The inventive subject matter of this application has been described above in both generic terms, and by specific example. Specific identities in the Specification and in the examples are not intended as, and should not be construed as limiting. Variations within the generic classes identified, including other specifically chemical constituents, additives and the like, as well as related process conditions, will occur to those of ordinary skill in the art without the exercise of inventive faculty. Such variations remain within the scope of the invention, unless excluded by the recitations of the claims set forth below.

Patent Citations
Cited PatentFiling datePublication dateApplicantTitle
US4692261 *Dec 20, 1985Sep 8, 1987Warner-Lambert CompanySkin bleaching detergent bar
US4941940 *Nov 7, 1988Jul 17, 1990Jp Laboratories, Inc.Etching a hydrolyzable polymer, hydrolysis, electroless plating with nickel or copper
US5691287 *Dec 21, 1995Nov 25, 1997S. C. Johnson & Son, Inc.Low irritation cleansing bar
US5756438 *Mar 26, 1996May 26, 1998The Andrew Jergens CompanyPersonal cleansing product
Classifications
U.S. Classification510/151, 510/156, 510/474, 510/153, 510/155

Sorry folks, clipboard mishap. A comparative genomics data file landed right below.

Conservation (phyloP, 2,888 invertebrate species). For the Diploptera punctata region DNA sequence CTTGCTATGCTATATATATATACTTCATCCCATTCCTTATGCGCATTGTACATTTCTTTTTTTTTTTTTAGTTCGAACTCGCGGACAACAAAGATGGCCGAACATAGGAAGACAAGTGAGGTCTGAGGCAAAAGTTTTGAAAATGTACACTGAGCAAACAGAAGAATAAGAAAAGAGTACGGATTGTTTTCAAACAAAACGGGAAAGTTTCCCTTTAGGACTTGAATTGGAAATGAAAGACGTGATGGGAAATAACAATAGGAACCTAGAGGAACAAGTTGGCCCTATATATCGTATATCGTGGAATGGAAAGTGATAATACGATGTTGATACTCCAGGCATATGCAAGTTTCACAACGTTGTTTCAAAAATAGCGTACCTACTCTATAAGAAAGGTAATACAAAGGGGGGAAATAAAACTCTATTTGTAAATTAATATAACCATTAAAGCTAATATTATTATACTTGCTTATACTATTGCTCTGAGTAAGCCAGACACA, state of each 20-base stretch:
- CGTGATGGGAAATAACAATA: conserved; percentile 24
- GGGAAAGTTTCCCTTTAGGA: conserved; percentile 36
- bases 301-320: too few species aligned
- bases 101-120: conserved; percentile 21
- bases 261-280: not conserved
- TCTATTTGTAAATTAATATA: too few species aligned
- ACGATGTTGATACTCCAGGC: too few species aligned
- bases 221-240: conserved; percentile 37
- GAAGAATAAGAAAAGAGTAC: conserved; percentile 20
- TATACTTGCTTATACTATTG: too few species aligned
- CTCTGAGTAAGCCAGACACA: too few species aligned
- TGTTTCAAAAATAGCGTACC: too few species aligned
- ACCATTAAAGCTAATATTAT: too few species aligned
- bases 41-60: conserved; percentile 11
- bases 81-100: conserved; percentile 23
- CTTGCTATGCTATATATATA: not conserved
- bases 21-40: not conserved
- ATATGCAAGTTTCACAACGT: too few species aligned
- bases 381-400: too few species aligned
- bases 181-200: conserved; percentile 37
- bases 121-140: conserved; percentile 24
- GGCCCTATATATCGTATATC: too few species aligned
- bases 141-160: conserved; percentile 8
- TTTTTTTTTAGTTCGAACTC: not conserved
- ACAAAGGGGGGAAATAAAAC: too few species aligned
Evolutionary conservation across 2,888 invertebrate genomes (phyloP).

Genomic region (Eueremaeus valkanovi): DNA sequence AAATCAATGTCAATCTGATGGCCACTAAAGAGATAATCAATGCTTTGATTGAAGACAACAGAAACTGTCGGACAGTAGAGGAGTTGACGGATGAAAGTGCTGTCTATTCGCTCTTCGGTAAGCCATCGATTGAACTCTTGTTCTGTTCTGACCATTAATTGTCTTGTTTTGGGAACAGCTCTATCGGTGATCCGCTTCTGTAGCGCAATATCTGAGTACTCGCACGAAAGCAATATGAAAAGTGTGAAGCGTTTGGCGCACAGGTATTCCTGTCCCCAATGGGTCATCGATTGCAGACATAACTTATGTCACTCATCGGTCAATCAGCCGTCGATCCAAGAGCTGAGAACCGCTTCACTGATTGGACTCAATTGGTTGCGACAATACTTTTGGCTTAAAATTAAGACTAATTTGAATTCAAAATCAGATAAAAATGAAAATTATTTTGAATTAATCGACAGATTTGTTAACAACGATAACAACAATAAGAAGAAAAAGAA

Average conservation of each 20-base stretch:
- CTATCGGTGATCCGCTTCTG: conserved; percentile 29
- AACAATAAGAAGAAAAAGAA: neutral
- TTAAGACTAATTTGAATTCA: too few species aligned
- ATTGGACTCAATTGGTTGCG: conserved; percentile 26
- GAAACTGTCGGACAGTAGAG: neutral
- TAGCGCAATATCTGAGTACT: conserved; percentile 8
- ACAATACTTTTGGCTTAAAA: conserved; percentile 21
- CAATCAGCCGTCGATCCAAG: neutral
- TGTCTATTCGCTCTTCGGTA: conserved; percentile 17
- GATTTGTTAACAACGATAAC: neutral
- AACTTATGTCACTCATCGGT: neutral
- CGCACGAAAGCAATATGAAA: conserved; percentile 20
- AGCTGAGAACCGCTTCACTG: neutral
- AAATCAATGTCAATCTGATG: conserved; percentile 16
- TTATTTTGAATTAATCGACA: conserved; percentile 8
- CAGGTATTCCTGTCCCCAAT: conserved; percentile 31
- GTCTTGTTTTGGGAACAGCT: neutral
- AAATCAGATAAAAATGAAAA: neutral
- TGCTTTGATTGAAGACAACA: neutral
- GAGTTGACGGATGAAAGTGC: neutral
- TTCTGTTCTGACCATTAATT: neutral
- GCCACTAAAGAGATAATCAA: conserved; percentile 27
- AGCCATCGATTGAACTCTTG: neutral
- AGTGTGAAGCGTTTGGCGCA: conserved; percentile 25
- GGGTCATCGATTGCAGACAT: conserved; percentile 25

International ClassificationC11D17/00, C11D1/22, C11D1/12, C11D3/22, C11D1/62, C11D1/65, C11D3/18
Cooperative ClassificationC11D3/222, C11D3/18, C11D1/62, C11D1/65, C11D17/006, C11D1/22, C11D1/126
European ClassificationC11D3/18, C11D17/00H6, C11D1/65, C11D3/22E
Legal Events
DateCodeEventDescription
Jul 31, 2012FPExpired due to failure to pay maintenance fee
Effective date: 20120613
Jun 13, 2012LAPSLapse for failure to pay maintenance fees
Jan 23, 2012REMIMaintenance fee reminder mailed
Sep 14, 2007FPAYFee payment
Year of fee payment: 8
Dec 15, 2003FPAYFee payment
Year of fee payment: 4
Mar 10, 1998ASAssignment
Owner name: ANDREW JERGENS COMPANY, THE, OHIO
Free format text: CORRECTED RECORDATION FORM COVER SHEET. BAR CODE NUMBER;ASSIGNORS:RAU, ALLEN H.;FISCHER, VINCENT J.;FREEMAN, GREGORY A.;AND OTHERS;REEL/FRAME:009040/0266;SIGNING DATES FROM 19970909 TO 19970912
Sep 26, 1997ASAssignment
Owner name: ANDREW JERGENS COMPANY, THE, OHIO
Free format text: ASSIGNMENT OF ASSIGNORS INTEREST;ASSIGNORS:RAU, ALLEN H.;FISCHER, VINCENT J.;FREEMAN, GREGORY A.;AND OTHERS;REEL/FRAME:008864/0159
Effective date: 19970912